Category: video games

April 21, 2011 / / asian
March 14, 2011 / / ethnicity

By Guest Contributor Allegra, cross-posted from The Border House

Over the past few weeks I’ve been preparing myself for the release of Dragon Age 2, which is set for release on 11th March. I only managed to get my hands on the demo today, but already there are a few problematic elements bubbling away in the background.

Read the Post Whitewashing Dragon Age

December 2, 2010 / / activism

by Latoya Peterson


I’ve been buried in work for the Public Media Corps – the program ends December 17th, so there is a lot of work to accomplish between now and then.  Unfortunately, I haven’t been able to provide as many updates as I would have liked to on the program, so I am planning a series after I finish to talk about the things I learned over the last six months.

However, I did want to share one quick thing.

Back in September, I helped my co-fellows Brittany and Danielle with their social media club mixer at Anacostia High School.  The mixer was one of my favorite parts of the program since it allowed me to do what I like best – to engage with people.  The kids who came to the mixer were funny and high spirited, just as interested in tech as they were in pizza and trash talking.  I met Tony, a sweet kid who decided he was ready to be the next Jazze Pha and used my help to create his own beat using GarageBand, which he then attempted to convert into a ringtone for his cellphone.  One kid, named Robert, wanted to start a blog but did not have an email address.  So we worked through that process.  A girl named Tiny said she wanted to be a teacher, but later decided she wanted to start a blog to showcase her poetry.

And then, there was Mardez. Read the Post The Power of a Story

November 9, 2010 / / We're So Post Racial

By Arturo R. García

Yesterday a reader e-mailed us with a tip (emphasis mine):

Recently I’ve begun to notice in the PC Gaming scene this really irritating meme going around that basically consists of people calling themselves part of the PC Master Race and acting like that they’re nearly untouchable to anyone who even thinks to play on a console [XBox 360, Playstation 3, etc.]. Now, the attitude itself that PC Gaming is superior has actually been around for quite a long time and I’ve always considered it nothing more than part of the sophomoric fanboy loyalty that’s extremely rampant in computer gaming in general that I’ve long outgrown. For the record, I do think that PC Gaming is much better if you’re going independent or something since you’ll have much more creative control and won’t have to go through the trouble of worrying about what publishers want, but that’s only if you care enough about making games to begin with, but that’s kinda besides the point.

Read the Post Epic Fail Of The Week: The ‘PC Master Race’

October 20, 2010 / / black

By Guest Contributor Denis Farr, cross-posted from Border House

BioShock 2 started off at a slow, plodding pace that made me wonder if I would regret my decision to purchase the game. As many reviews note, it is a game that picks up steam and finishes strongly, in opposition to its predecessor. For myself that moment happened in Pauper’s Drop when I started to encounter Grace Holloway.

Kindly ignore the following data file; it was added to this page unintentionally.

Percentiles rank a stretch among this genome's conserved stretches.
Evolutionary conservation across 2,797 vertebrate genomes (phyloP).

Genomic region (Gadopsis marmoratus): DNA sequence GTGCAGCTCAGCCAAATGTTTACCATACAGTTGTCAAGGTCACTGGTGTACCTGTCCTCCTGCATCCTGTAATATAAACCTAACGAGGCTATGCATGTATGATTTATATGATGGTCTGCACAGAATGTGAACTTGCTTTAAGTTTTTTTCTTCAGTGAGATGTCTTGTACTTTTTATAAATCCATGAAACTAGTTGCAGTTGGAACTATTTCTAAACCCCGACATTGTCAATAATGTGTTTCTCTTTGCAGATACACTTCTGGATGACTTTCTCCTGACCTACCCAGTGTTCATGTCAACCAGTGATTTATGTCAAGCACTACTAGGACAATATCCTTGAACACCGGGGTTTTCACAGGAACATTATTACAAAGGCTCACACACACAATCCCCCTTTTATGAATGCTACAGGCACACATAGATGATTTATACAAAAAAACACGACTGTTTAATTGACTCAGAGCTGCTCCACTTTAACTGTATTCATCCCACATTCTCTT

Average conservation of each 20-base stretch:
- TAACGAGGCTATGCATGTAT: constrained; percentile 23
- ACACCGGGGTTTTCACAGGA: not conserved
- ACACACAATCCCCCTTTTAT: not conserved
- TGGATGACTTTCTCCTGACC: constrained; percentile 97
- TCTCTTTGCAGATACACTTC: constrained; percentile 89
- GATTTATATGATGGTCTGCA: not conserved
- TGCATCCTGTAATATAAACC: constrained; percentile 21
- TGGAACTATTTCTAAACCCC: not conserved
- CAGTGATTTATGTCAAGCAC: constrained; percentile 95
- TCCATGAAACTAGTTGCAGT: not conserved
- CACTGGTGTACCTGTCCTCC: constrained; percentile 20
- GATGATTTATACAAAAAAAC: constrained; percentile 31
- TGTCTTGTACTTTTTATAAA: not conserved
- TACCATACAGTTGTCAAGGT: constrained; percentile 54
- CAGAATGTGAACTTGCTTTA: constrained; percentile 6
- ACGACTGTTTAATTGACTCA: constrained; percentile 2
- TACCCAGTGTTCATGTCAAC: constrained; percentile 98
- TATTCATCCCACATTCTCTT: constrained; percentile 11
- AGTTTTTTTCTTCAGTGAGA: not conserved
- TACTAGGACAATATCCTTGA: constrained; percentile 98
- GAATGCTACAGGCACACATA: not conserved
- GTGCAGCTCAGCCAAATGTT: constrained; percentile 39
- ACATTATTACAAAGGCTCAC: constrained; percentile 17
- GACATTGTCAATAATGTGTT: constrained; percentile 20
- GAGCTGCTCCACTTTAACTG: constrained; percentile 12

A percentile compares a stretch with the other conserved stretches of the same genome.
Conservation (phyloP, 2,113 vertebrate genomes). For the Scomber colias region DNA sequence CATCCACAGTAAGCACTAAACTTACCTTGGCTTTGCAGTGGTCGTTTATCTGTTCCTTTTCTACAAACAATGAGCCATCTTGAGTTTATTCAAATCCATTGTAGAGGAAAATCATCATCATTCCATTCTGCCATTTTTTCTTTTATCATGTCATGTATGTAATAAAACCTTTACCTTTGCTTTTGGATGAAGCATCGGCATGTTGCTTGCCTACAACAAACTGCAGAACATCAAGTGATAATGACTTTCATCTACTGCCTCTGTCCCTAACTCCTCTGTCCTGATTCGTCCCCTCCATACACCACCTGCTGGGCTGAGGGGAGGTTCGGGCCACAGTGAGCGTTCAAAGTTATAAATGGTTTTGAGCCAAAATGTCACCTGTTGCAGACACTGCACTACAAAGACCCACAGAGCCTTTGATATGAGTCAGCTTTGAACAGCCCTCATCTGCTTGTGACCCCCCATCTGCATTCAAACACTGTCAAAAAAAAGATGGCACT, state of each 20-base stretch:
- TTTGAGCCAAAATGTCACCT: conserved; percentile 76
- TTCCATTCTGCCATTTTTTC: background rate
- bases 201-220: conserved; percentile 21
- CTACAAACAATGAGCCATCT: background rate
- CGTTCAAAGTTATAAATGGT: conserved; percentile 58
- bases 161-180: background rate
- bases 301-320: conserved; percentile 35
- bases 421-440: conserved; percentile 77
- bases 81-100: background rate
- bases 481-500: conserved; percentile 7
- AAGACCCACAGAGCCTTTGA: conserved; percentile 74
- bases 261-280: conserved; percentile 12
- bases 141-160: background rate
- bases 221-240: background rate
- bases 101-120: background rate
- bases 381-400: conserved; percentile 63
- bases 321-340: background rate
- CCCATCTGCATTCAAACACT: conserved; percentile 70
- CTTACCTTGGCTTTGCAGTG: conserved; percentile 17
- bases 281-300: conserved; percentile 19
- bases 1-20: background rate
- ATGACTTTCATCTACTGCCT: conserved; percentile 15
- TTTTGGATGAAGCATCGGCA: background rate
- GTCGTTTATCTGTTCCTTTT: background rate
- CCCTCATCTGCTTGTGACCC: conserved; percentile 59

At first I was slightly concerned. You go to Pauper’s Drop and are instructed to obtain a key from one Grace Holloway, so as to progress along the Atlantic Express trains. It slowly dawned on me that my target was a jazz singer, with very obvious roots in African American history. Her first messages to you are antagonistic, and given the game’s still primary function of shoot and kill to progress, I thought I would be given little choice as to my actions. However, as you explore the level, you are given a view of Rapture that was not wholly afforded in the first game. While the common worker seemed a motif raised by Atlas in the first game, it never seemed fully fleshed out, instead seeming like a power struggle between two figureheads with citizens caught in between, with little word from those persons directly; in Pauper’s Drop you are given the story of a part of the city that was not built into the original design, but constructed by those who were unfortunate enough to not be able to afford the luxuries the rest of Rapture had to offer. This is where Grace Holloway finds herself.

Read the Post Characters Done Right: BioShock 2′s Grace Holloway

August 4, 2010 / / feminism

By Guest Contributor Alex Raymond, cross-posted from Border House

Trigger warning: Street harassment.

So, recently a Flash game was released that caused a bit of a stir on a number of gaming (and feminist) websites. The game is called Hey, Baby, and it is a game about street harassment. It is a first-person shooter where you play as a woman walking around a city fighting off waves of men who approach you while repeating “classic” street harassment lines, everything from the notorious “Smile, baby” to shouted rape threats. Killing the harassers results in a gravestone popping up with their line engraved on it. There are also both male and female bystanders who do nothing and can’t be killed. If possible, I do recommend playing the game a little before reading this post; it’s a Flash game and only takes a minute to play, although it is quite violent.

There have been a number of different reactions to the game around the internet. It has started a conversation in the gaming online community about street harassment (and in the feminist blogosphere about satirically violent video games), and for that alone, I think this is a win. But I’d like to take a closer look at the various reactions surrounding the game.

Read the Post Hey Baby: Link Round-up & Open Thread

July 8, 2010 / / class
March 17, 2010 / / gender